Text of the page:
Great networkers rarely, if ever, apply for jobs… Let that sink in for a moment.
The people who truly understand networking are always a referral, swooping up jobs that plenty of other candidates are equally, if not more, qualified to perform. In the case of the job market, marketing is unfortunately more important than mastery… So what’s holding everyone else back from experiencing the abundance that networking can bring into their lives? In my work as a Career Coach to Millennials, I’ve noticed that too many people have adopted a short-sighted view of a process that is, at its core, about building lasting, productive networks… This means paying it forward and being of service in a very big way.
Clients frequently tell me that networking is intimidating because it feels one-sided and selfish. I coach them in overcoming this mindset, because meaningful career success depends on a network to grow and flourish. Given that 80 percent of available jobs are never publically posted, the vast majority of job offers are secured through networking. In other words, the job listings you’ve been chasing after are only the tip of the iceberg, and all the opportunities you aren’t seeing —the ones that are so juicy they don’t even hit the job portals— will never be revealed to you unless you start building relationships with the people who know how to access them. With that in mind, if you are making the mistake that so many people make – contacting others only when you need something, or conducting your job search from your sofa rather than face-to-face – it’s time to rethink your approach.
What great networkers understand is that it’s not just about expanding your rolodex when you need something; it’s about creating, sustaining, and fostering real relationships all the time. This doesn’t mean you have to be “on” all the time, but it does mean that you should consider being open and available to having your next networking conversation on a daily basis.
As someone whose life is devoted to teaching others how to land jobs through powerful networking strategies, there are some insights I’d like to share:
1. Network when you don’t need contacts.
The worst time to network is when you need something. Not only could this translate into a desperate undertone, but it hinders you from being as helpful as you must be in order to effectively network. Networking is about giving andtaking, and if you’re only interested in what other people can do for you, they will pick up on that. Start having conversations now, so that when you do need something, it’s not as hard, or awkward, to ask. More importantly, approach it with sincerity, an open mind, and willingness to share and listen in all situations, whether you’re in the gym locker room or the bathroom line at Starbucks. Networking isn’t a stepping stone on the way to landing a job, it’s a way of life. Embracing it as such will create space for impactful and lasting changes in your career.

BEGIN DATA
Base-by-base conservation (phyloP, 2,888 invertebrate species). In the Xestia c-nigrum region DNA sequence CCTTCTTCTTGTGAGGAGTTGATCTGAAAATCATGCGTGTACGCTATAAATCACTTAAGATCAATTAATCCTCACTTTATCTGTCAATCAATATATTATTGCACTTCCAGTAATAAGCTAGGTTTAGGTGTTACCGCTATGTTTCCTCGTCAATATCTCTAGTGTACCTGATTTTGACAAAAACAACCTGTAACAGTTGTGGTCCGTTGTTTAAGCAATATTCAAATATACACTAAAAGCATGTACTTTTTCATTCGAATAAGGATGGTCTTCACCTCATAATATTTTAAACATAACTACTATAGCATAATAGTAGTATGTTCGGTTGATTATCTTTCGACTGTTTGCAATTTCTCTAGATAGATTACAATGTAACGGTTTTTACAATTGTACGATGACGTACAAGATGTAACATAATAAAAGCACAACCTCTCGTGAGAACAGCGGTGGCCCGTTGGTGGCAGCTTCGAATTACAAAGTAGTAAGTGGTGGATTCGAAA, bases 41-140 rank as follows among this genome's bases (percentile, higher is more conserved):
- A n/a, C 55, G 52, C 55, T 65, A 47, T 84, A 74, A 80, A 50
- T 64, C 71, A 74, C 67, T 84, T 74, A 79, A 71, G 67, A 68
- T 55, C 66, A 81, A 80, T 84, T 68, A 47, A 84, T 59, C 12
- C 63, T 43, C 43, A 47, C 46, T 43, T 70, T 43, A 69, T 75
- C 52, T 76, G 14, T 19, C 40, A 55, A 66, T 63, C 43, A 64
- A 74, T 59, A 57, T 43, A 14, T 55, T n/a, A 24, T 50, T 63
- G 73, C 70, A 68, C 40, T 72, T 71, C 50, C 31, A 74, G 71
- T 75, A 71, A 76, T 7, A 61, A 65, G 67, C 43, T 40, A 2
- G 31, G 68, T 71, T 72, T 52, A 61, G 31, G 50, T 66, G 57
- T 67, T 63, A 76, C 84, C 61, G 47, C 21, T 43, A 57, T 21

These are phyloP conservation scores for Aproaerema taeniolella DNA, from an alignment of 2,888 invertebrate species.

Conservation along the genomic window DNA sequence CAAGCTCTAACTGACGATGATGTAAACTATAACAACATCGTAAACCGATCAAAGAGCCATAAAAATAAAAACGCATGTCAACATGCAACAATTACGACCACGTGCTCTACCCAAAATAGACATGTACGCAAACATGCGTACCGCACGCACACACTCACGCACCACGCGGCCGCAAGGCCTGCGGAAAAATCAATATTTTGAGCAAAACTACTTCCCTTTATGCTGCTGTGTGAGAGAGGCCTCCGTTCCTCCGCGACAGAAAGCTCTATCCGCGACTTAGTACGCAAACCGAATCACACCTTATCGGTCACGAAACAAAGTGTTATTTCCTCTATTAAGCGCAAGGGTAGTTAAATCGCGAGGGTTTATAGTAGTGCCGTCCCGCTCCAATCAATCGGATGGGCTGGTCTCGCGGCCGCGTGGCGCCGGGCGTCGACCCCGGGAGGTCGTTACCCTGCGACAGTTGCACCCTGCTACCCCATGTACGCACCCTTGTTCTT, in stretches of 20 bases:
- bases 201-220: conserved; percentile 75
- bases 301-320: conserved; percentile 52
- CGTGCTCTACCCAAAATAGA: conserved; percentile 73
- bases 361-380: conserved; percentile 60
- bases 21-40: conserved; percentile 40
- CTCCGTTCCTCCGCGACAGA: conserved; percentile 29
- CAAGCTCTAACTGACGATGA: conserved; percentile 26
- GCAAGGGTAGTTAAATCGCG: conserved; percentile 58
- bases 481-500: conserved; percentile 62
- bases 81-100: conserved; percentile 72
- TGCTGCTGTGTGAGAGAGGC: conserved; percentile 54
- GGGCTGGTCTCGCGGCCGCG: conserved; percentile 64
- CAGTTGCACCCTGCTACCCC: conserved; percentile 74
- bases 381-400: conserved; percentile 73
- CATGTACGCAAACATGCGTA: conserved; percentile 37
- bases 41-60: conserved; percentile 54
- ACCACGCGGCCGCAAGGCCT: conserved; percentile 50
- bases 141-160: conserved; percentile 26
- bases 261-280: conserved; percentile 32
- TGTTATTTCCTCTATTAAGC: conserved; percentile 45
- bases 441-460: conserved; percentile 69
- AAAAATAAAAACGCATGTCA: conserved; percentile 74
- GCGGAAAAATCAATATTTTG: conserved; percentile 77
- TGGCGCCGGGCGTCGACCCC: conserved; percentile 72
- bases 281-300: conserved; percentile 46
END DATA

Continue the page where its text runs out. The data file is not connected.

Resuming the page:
2. Use your weak connections.
People in your immediate circle may have the best intentions, but because you often share similar goals, interests, and upbringings, networking within your comfort zone is limiting. If you want to take big strides in your career, you need to reach farther into the remote corners of your networks. Find the people “out there” who are rising into a role that truly inspires you. This is where you will find professionals who are unexpectedly open to hearing from you and supporting you. My biggest career accomplishments trace back to cold emails and coffees with kind strangers who opened heavy doors for me; now I do the same for others.Bonus points if you’re a student or fresh graduate, as seasoned professionals are often more inclined to support you in this developmental period.
3. Always remind them you’re helpful.
You should get comfortable ending every networking conversation with “if there’s ever anything that I could do to be helpful to you, please don’t hesitate to contact me…” However, if you sense that someone may need something that you are uniquely positioned to assist with, offer it up without any precursor. A friendly email offering support or even just forwarding along an article that aligns with their interests can go a long way to establishing you as someone they will look out for in the future.